The issue in many cases involving car vs. bus accidents is insurance companies are usually unwilling to pay for injury claims. The argument of the insurance companies is that individuals on buses could not have been injured when they are hit by vehicles much smaller than they are. Historically this has been a successful argument. However, with the prevalence of video cameras in buses juries are not seeing what happens inside buses after an accident.

Many buses are exempt from requiring seat belts. As such, except for the large seat back, there is not much keeping the child in the seat following an accident. Certainly, if the accident results in a roll over the child will be ejected from his seat. School bus operators have counted on the large size of the bus to protect it passengers.

City buses face the same challenges as school buses. All Charlotte city buses are equipped with cameras for both inside and outside and different angles. Following an accident the video can be requested and viewed which shows both what the driver saw, what the passengers went through and the actual impact.

These videos have been used by our lawyers to negotiated and settle with insurance companies who otherwise would be hesitant to settle. Many lawyers are surprised to learn that these videos even exist.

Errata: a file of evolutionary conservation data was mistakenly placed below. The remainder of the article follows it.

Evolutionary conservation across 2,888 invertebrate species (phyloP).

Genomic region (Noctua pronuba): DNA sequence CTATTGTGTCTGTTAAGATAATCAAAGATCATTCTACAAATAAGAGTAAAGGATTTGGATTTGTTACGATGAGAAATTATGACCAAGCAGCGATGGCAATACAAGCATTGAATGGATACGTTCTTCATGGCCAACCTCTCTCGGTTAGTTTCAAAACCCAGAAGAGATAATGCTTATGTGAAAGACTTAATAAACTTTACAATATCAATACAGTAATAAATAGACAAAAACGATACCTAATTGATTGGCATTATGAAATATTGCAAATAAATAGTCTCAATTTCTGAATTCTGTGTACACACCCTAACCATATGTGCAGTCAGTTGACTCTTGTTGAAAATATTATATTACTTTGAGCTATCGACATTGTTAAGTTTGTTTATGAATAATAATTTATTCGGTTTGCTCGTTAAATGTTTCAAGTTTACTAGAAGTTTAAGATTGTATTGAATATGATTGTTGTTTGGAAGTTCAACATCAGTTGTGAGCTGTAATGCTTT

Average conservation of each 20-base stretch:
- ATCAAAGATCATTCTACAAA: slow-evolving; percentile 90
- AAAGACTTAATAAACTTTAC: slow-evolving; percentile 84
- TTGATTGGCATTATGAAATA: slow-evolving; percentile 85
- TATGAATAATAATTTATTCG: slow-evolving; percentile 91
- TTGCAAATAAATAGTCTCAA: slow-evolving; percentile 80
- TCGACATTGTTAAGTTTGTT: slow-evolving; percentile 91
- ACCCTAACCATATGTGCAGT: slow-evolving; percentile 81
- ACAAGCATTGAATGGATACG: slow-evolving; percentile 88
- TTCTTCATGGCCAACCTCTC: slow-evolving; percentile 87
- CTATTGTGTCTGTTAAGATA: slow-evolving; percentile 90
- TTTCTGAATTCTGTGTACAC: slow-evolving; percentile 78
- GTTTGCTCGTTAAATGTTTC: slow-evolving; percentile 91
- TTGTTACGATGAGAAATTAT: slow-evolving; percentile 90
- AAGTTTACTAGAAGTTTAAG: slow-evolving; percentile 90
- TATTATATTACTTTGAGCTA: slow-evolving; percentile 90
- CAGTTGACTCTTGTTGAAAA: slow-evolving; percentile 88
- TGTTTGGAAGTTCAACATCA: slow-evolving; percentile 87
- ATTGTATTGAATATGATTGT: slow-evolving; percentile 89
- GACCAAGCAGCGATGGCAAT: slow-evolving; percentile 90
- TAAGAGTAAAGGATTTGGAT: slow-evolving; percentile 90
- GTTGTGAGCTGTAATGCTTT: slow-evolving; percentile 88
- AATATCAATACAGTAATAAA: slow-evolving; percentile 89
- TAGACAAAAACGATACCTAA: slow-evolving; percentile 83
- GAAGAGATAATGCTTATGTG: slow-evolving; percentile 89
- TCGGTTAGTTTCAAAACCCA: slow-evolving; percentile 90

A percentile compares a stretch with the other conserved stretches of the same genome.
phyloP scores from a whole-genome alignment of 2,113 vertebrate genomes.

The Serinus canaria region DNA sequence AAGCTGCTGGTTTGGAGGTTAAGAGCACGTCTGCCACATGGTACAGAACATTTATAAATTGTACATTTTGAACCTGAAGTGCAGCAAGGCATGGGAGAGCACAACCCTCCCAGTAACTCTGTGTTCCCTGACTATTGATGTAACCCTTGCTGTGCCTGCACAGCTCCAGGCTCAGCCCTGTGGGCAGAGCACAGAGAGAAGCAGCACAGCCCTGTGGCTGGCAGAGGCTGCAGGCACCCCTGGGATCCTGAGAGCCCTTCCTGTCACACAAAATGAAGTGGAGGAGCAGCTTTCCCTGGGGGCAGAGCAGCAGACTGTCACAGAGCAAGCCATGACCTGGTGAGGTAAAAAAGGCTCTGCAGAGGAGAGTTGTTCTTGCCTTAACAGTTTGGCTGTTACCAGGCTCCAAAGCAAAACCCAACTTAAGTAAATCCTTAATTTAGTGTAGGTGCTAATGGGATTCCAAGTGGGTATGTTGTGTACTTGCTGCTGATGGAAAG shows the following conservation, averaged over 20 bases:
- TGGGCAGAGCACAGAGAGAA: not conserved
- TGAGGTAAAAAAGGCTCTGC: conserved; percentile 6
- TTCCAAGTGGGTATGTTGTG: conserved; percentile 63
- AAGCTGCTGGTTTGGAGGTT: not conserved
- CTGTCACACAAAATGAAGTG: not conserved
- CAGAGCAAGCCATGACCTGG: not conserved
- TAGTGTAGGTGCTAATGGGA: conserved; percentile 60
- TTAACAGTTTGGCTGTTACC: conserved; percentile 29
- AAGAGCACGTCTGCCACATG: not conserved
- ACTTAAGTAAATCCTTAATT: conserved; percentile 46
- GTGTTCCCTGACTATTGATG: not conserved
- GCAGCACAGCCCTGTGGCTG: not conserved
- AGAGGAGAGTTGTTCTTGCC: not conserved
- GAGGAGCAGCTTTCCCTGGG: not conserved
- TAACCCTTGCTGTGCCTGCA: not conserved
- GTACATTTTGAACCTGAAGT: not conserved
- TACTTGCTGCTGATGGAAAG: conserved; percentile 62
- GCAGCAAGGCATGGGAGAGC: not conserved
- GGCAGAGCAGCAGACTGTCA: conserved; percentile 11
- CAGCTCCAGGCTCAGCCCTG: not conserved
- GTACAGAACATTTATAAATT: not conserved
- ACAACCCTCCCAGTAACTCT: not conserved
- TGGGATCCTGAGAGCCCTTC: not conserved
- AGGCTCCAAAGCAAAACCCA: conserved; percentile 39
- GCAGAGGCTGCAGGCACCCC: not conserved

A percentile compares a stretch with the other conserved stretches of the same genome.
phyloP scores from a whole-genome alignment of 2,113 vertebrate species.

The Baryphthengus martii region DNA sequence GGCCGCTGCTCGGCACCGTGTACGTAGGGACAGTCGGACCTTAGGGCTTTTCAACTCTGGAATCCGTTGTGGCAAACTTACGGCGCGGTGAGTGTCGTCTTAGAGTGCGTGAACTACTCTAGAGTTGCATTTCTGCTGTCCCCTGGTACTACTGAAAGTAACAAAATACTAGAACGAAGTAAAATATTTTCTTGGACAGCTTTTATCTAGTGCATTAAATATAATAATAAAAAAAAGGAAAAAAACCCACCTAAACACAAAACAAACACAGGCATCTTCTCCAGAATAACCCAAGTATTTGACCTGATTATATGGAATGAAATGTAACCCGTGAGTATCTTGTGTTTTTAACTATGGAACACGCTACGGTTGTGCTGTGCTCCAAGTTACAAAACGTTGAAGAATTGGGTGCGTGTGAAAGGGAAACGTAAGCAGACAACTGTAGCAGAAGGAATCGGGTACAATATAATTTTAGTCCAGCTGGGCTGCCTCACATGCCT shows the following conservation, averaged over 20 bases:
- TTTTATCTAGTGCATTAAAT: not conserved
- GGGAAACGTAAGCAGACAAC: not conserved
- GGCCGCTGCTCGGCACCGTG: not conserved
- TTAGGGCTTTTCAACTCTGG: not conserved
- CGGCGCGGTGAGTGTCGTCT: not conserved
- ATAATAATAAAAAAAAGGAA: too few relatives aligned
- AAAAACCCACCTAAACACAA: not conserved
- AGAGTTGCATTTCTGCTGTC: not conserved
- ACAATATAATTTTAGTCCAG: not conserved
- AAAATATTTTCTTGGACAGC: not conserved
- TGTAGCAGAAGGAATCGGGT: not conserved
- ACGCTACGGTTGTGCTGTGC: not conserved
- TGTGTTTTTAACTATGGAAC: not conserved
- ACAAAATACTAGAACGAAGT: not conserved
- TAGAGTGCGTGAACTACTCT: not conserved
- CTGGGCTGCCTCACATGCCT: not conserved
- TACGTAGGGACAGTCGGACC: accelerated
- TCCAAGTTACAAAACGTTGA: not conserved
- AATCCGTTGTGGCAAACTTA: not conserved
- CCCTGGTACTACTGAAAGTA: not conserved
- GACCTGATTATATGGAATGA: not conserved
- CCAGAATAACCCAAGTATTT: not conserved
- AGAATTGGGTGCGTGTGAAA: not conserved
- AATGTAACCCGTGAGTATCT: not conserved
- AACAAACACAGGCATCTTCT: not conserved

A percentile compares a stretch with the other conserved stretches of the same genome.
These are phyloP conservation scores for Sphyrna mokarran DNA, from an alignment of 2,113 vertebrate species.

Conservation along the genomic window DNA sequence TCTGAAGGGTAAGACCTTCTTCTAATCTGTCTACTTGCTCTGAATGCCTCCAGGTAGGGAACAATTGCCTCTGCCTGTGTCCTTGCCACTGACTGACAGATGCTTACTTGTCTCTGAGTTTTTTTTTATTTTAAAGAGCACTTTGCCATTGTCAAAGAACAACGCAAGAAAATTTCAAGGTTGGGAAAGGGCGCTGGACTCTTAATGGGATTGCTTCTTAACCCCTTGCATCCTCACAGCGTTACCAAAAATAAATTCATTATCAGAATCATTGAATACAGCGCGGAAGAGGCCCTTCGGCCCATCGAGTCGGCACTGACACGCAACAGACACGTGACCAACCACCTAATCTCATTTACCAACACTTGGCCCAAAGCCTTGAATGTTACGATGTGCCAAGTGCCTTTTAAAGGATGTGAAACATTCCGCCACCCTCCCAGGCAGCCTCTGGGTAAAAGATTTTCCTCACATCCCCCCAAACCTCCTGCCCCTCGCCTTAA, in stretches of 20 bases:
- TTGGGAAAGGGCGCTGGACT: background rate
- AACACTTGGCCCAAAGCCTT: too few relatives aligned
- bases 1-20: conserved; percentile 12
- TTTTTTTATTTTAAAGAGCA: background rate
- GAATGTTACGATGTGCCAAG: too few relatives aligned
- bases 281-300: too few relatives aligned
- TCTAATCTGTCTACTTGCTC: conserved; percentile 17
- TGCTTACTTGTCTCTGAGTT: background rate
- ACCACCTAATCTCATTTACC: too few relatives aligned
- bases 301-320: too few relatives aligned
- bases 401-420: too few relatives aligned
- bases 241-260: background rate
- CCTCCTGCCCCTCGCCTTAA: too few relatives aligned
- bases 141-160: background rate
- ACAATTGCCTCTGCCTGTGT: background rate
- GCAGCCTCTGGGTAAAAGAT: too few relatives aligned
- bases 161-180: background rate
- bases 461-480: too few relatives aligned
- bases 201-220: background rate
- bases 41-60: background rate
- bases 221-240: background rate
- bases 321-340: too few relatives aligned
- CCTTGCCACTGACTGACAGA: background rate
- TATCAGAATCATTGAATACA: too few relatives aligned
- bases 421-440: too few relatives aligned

Recently, there has been news of interstate bus companies involved in multiple accidents. Typically, when you have a severe accident the personal injury attorney needs to have the site reviewed by an engineer. The engineer will look into the physical aspects of the crash, including, the tires, tire tracks, the mechanics of the bus, the other vehicle involved, as well as the crash scene. On the other side the bus company is looking to absolve their driver. If their driver is liable for the crash the company is held responsible.

If you or a loved one is involved in a bus accident please contact one of our personal injury lawyers. Our lawyers will work to get the best possible outcome for you. We will discuss the law, your rights, and your options. There is no fee for an initial consultation.